Claire and Murtagh continue their roving performances until they reach the end of the earth. Quite literally—they find themselves at the ocean.
“If you look hard enough you might see the Americas,” Murtagh muses. “It’s the only place you haven’t sang that damn song yet.”
Claire is distraught by this turn of events and takes it out on Murtagh. What does he know about love and loss, after all? Plenty, actually. It was he who fancied Jamie’s mom and gave her the tusk bracelets Claire now possesses.
“You think you’re the only one who loves Jamie?” Murtagh asks. “He’s a son to me.”
Claire, realizing her wrong, tearfully embraces Murtagh. She may be headstrong, but she, more so than most, is also the first to apologize when she’s wrong.
The two decide to start back at the beginning, which just sounds like the most tedious thing ever. But! A stroke of luck. They once again cross the path of Mr. Ward, who admits his group did not, indeed, stop performing the “Boogie Woogie.” In fact, during one performance, they were passed a note for “Sassenach,” asking for her presence at a meeting spot, posthaste. But when Claire and Murtagh appear at the location, it’s not Jamie but Dougal who greets them. And with bad news. Jamie’s still alive, but he’s been taken to Wentworth Prison, tried, convicted, and condemned to hang—that day or the next.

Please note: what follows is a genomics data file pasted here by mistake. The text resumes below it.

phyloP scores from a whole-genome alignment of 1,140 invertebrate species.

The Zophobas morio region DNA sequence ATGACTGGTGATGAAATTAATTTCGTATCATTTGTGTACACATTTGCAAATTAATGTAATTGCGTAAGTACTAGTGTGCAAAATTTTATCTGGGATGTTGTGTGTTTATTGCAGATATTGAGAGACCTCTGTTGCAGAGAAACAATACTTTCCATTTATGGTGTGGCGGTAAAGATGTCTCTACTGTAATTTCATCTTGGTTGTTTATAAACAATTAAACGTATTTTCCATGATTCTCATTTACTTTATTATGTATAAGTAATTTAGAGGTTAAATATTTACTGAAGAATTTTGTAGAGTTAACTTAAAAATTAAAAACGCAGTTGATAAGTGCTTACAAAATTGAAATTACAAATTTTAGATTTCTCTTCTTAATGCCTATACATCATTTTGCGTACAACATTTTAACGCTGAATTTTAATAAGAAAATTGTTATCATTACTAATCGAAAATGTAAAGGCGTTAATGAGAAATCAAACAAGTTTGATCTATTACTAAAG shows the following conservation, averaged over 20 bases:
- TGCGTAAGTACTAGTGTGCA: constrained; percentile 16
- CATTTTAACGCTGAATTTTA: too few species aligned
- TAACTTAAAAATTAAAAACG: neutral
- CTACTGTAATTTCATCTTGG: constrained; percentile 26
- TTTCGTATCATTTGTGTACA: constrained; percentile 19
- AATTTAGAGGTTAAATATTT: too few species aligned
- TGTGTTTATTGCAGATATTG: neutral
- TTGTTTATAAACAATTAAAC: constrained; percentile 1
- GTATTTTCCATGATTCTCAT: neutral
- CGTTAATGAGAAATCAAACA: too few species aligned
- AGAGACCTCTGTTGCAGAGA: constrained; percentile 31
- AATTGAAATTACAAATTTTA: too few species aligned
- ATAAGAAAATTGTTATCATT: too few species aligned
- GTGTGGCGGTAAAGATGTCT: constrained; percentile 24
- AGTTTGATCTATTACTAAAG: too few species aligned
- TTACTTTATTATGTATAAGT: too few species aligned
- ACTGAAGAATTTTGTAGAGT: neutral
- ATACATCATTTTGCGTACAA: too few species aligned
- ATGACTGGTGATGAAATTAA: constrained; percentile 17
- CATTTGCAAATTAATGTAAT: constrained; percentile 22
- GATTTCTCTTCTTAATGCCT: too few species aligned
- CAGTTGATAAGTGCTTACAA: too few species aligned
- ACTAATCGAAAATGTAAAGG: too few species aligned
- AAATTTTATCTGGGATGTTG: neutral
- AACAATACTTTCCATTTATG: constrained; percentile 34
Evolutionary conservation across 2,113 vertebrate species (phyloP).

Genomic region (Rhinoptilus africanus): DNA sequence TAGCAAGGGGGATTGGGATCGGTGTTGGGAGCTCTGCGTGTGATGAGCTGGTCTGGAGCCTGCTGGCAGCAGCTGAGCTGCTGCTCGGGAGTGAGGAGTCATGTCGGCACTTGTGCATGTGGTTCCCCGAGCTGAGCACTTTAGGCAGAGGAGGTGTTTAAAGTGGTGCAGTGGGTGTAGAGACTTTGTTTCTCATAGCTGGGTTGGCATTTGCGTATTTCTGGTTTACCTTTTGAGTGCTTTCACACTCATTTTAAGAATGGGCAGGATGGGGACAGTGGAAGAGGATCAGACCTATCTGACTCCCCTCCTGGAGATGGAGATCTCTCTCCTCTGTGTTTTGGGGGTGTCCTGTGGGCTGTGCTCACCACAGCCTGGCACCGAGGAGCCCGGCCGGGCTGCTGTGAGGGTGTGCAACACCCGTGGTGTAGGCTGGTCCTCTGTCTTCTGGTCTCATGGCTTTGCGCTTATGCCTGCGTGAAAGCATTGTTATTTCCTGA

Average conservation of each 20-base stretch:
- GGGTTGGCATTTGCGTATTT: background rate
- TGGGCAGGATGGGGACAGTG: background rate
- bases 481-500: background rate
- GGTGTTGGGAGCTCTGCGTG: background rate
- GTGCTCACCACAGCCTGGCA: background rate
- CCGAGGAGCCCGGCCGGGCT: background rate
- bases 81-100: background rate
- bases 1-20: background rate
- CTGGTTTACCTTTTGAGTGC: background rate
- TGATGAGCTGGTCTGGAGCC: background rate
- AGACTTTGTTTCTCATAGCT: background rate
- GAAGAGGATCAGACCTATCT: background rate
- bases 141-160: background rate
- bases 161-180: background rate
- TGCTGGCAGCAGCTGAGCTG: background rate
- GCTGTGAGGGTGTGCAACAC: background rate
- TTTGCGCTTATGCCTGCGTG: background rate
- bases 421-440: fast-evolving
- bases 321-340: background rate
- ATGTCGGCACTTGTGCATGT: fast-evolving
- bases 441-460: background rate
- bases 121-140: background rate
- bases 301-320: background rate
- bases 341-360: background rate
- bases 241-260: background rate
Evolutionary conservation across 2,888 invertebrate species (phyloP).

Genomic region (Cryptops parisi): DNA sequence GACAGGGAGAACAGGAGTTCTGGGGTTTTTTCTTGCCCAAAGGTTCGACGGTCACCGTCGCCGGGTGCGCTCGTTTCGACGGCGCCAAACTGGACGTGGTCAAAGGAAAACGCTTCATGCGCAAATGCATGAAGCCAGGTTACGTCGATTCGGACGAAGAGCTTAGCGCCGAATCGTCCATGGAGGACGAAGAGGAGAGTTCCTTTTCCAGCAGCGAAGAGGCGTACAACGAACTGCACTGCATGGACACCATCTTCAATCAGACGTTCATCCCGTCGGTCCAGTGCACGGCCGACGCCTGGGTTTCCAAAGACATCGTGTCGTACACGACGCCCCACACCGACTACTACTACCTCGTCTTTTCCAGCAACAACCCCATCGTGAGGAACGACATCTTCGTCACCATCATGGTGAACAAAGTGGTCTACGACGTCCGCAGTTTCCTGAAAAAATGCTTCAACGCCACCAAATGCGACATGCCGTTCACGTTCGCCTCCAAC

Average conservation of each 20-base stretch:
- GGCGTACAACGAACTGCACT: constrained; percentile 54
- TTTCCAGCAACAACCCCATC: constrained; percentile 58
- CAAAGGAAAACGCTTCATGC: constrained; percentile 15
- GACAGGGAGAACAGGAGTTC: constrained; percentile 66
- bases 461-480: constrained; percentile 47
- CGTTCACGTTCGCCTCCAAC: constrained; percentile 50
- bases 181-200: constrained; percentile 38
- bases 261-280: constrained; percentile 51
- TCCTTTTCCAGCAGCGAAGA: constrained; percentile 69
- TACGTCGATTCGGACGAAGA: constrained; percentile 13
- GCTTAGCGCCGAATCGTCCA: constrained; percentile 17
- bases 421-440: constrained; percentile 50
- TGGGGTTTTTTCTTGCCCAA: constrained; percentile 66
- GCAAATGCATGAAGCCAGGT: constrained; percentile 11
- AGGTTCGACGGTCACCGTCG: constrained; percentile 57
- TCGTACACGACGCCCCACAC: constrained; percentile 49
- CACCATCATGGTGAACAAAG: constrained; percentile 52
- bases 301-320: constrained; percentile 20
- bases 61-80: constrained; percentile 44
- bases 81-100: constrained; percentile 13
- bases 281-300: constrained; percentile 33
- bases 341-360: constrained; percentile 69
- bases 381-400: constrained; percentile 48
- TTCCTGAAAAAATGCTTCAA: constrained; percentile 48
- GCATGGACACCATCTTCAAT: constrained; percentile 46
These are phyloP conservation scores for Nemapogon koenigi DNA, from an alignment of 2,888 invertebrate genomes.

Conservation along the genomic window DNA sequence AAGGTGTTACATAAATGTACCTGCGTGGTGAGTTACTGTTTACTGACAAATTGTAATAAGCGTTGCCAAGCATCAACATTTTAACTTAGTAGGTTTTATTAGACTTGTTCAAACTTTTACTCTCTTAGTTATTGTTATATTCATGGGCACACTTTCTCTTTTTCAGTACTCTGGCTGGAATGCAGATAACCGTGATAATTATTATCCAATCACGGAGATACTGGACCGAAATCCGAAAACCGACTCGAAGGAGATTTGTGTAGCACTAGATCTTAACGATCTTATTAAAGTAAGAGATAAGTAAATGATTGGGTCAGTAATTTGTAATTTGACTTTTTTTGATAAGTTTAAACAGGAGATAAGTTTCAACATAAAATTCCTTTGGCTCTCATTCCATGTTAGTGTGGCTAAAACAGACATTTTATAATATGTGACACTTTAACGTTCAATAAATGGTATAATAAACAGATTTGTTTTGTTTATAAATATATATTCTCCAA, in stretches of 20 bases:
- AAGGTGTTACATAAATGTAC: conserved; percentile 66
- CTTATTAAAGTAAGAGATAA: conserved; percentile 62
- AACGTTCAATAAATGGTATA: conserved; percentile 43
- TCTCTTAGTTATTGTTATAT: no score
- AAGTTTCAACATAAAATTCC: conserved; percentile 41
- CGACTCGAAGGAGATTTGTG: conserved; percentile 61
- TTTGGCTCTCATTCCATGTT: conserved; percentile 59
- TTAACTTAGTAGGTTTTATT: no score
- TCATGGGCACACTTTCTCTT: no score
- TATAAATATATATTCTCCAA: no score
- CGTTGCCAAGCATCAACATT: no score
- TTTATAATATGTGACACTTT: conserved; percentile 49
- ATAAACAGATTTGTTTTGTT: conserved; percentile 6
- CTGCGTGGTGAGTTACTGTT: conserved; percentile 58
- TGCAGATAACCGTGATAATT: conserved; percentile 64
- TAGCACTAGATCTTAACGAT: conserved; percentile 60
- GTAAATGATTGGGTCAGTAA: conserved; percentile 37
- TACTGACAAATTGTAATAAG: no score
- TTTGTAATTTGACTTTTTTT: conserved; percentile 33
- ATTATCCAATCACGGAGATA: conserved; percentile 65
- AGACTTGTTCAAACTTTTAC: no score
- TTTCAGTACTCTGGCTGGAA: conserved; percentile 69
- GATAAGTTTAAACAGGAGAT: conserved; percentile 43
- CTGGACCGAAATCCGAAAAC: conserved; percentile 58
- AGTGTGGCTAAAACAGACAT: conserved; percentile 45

At that, Claire readies to leave, but Dougal asks for a moment. He has a plan. A plan for Claire’s future after Jamie is executed. And that plan is for Claire to marry Dougal. After all, she’ll be a widow with no money, no property. It will only be a matter of time before Black Jack comes knocking at Lallybroch. Yep, pretty despicable move. Claire’s obviously turned off, but she knows she has to concede a bit if she’s to get the help of the MacKenzie men to rescue Jamie. So she agrees that if the rescue attempt fails for whatever reason, she’ll marry Dougal.
So with a handful of clansmen in tow, Claire rides on to Wentworth Prison to rescue her beloved. If she can.
(Book readers, do you feel emotionally ready for next week? I’m not so sure I am…)